Cuba accuses US of ‘slander,’ calls sonic attack claims ‘science fiction’

October 25, 2017 11:11 am

This file photo, taken on October 3, 2017, shows the US Embassy in Havana. (By AFP)

Cuban officials probing US allegations of “acoustic strikes” on American diplomats in Havana have dismissed the claims as “science fiction.”
“This is slander by the United States,” said Coronel Ramiro Ramirez, the Cuban official responsible for the security of diplomats in the country, in response to allegations by Washington that sonic weapons had likely been used to harm its diplomats, media reported on Wednesday.
Cuban investigators strongly denied that any such weapons could have been used even by third parties without affecting the health of the other people nearby at the time or attracting much wider attention.
“It’s impossible. We are talking about science fiction,” said Lieutenant Colonel Jose Alazo, an expert in the criminal investigation unit of the Cuban Interior Ministry. “From a technical point of view, that argument is unsustainable.”
There was no immediate reaction from the White House or the US State Department to the remarks by the Cuban authorities on the matter.
US President Donald Trump accused Havana last week of being responsible for mysterious physical harm done to 24 American diplomats.
After the incidents, Washington expelled 15 Cuban diplomats and recalled more than half of American diplomatic personnel from Havana earlier in October.
While had already denounced the expulsions as “unjustified” and accused the US of inadequate cooperation, three Interior Ministry officials and a doctor leading the inquiry provided more details in an interview in Havana on Sunday.
Cuba deployed nearly 2,000 security officials and experts, from criminologists to audiologists, and mathematicians, to investigate the incidents after it was informed about them back in February.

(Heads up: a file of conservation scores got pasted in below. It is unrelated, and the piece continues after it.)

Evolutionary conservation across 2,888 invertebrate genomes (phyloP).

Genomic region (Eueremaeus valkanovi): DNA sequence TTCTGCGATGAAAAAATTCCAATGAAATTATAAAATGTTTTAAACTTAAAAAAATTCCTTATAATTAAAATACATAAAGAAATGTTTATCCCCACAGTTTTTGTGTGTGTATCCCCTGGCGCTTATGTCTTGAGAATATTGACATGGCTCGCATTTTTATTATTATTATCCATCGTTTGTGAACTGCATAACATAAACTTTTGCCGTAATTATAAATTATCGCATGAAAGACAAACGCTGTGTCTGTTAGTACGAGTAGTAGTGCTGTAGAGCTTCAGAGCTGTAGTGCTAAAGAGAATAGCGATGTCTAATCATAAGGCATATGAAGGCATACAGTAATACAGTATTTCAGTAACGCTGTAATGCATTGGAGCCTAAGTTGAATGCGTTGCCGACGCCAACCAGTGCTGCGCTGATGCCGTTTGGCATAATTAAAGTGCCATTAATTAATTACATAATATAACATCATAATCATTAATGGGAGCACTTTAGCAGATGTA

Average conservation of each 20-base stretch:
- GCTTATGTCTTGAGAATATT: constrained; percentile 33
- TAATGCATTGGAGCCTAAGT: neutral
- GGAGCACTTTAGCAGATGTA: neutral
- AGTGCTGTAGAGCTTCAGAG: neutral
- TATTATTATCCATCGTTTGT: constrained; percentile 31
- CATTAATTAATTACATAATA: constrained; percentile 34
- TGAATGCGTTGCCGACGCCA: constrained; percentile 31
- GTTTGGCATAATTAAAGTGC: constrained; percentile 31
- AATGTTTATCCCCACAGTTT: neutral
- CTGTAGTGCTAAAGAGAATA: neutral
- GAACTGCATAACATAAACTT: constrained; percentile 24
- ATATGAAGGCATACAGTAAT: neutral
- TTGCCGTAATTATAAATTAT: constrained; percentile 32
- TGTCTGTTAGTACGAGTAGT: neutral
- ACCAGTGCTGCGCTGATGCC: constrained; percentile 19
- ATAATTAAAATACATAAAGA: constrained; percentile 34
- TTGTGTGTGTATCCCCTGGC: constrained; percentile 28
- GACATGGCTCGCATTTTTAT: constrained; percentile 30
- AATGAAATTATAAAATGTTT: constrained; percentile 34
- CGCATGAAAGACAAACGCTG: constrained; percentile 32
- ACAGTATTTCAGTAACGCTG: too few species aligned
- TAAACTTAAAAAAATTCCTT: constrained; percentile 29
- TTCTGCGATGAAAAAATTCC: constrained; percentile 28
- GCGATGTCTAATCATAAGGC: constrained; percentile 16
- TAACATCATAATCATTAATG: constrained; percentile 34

Although the investigation has not yet concluded, it has so far failed to find any evidence to corroborate the allegations of attacks that Washington claims have caused hearing loss, dizziness, fatigue, and cognitive issues in the diplomatic personnel in the Caribbean country.
The investigators said Washington had supplied 14 recordings of the sound it says the victims heard and recorded, for instance, on their cell phones during the attacks.
However, the recordings did not contain anything that could damage human health, the investigators concluded. The noises included usual suburban sounds such as traffic, footsteps, and human voices.
They were also characterized by a deviation peak of 7 kiloHertz (kHz) in the frequency band of 3 kHz, similar to the song of a cricket. They said, however, that an audible sound would need to be very loud — above 80 decibels or akin to a plane’s engine — to have a health impact. Yet, they said, only the victims heard the noises but not their families living in the same living quarters, nor their neighbors.
“We interviewed more than 300 people in the neighborhood, we also evaluated more than 30 medically, and no one heard these things,” Alazo said.
Finally, Cuban officials emphasized that only two or three of the alleged victims had had hearing problems, according to the information provided by Washington, whereas any kind of sonic attack would have affected everyone in the area at the time.
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